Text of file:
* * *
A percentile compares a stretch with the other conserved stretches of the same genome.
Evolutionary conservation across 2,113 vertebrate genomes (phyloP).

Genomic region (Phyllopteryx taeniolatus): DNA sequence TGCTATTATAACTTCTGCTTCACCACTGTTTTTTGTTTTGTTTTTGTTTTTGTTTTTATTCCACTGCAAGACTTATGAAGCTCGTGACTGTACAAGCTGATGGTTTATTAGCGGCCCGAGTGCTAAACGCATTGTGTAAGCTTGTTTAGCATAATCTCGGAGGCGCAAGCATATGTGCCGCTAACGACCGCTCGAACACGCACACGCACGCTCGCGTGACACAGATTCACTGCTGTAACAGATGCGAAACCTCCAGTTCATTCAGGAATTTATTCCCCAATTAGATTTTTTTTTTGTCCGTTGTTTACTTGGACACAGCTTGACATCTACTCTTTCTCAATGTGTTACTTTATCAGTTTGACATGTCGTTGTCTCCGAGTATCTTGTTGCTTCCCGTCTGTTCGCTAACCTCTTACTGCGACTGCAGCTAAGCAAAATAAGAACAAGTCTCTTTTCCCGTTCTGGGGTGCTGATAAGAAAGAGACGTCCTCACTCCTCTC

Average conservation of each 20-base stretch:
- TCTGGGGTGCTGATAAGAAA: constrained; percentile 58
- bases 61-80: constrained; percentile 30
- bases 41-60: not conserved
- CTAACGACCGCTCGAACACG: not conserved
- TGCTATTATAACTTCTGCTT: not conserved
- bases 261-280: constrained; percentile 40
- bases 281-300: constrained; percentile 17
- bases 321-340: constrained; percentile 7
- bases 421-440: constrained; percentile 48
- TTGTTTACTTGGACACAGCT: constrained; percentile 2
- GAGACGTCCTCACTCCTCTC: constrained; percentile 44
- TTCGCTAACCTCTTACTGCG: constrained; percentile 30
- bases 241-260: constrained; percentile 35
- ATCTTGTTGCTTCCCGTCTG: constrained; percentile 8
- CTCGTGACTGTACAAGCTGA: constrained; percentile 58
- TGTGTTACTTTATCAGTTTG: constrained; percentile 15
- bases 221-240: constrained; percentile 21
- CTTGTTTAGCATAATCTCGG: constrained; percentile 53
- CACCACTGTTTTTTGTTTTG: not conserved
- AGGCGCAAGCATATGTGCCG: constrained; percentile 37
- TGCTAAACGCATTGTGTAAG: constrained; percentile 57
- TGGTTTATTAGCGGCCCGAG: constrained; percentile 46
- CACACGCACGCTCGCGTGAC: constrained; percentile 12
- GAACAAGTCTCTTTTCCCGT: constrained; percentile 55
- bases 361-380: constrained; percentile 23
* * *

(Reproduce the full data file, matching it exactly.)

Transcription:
A percentile compares a stretch with the other conserved stretches of the same genome.
Evolutionary conservation across 2,113 vertebrate genomes (phyloP).

Genomic region (Phyllopteryx taeniolatus): DNA sequence TGCTATTATAACTTCTGCTTCACCACTGTTTTTTGTTTTGTTTTTGTTTTTGTTTTTATTCCACTGCAAGACTTATGAAGCTCGTGACTGTACAAGCTGATGGTTTATTAGCGGCCCGAGTGCTAAACGCATTGTGTAAGCTTGTTTAGCATAATCTCGGAGGCGCAAGCATATGTGCCGCTAACGACCGCTCGAACACGCACACGCACGCTCGCGTGACACAGATTCACTGCTGTAACAGATGCGAAACCTCCAGTTCATTCAGGAATTTATTCCCCAATTAGATTTTTTTTTTGTCCGTTGTTTACTTGGACACAGCTTGACATCTACTCTTTCTCAATGTGTTACTTTATCAGTTTGACATGTCGTTGTCTCCGAGTATCTTGTTGCTTCCCGTCTGTTCGCTAACCTCTTACTGCGACTGCAGCTAAGCAAAATAAGAACAAGTCTCTTTTCCCGTTCTGGGGTGCTGATAAGAAAGAGACGTCCTCACTCCTCTC

Average conservation of each 20-base stretch:
- TCTGGGGTGCTGATAAGAAA: constrained; percentile 58
- bases 61-80: constrained; percentile 30
- bases 41-60: not conserved
- CTAACGACCGCTCGAACACG: not conserved
- TGCTATTATAACTTCTGCTT: not conserved
- bases 261-280: constrained; percentile 40
- bases 281-300: constrained; percentile 17
- bases 321-340: constrained; percentile 7
- bases 421-440: constrained; percentile 48
- TTGTTTACTTGGACACAGCT: constrained; percentile 2
- GAGACGTCCTCACTCCTCTC: constrained; percentile 44
- TTCGCTAACCTCTTACTGCG: constrained; percentile 30
- bases 241-260: constrained; percentile 35
- ATCTTGTTGCTTCCCGTCTG: constrained; percentile 8
- CTCGTGACTGTACAAGCTGA: constrained; percentile 58
- TGTGTTACTTTATCAGTTTG: constrained; percentile 15
- bases 221-240: constrained; percentile 21
- CTTGTTTAGCATAATCTCGG: constrained; percentile 53
- CACCACTGTTTTTTGTTTTG: not conserved
- AGGCGCAAGCATATGTGCCG: constrained; percentile 37
- TGCTAAACGCATTGTGTAAG: constrained; percentile 57
- TGGTTTATTAGCGGCCCGAG: constrained; percentile 46
- CACACGCACGCTCGCGTGAC: constrained; percentile 12
- GAACAAGTCTCTTTTCCCGT: constrained; percentile 55
- bases 361-380: constrained; percentile 23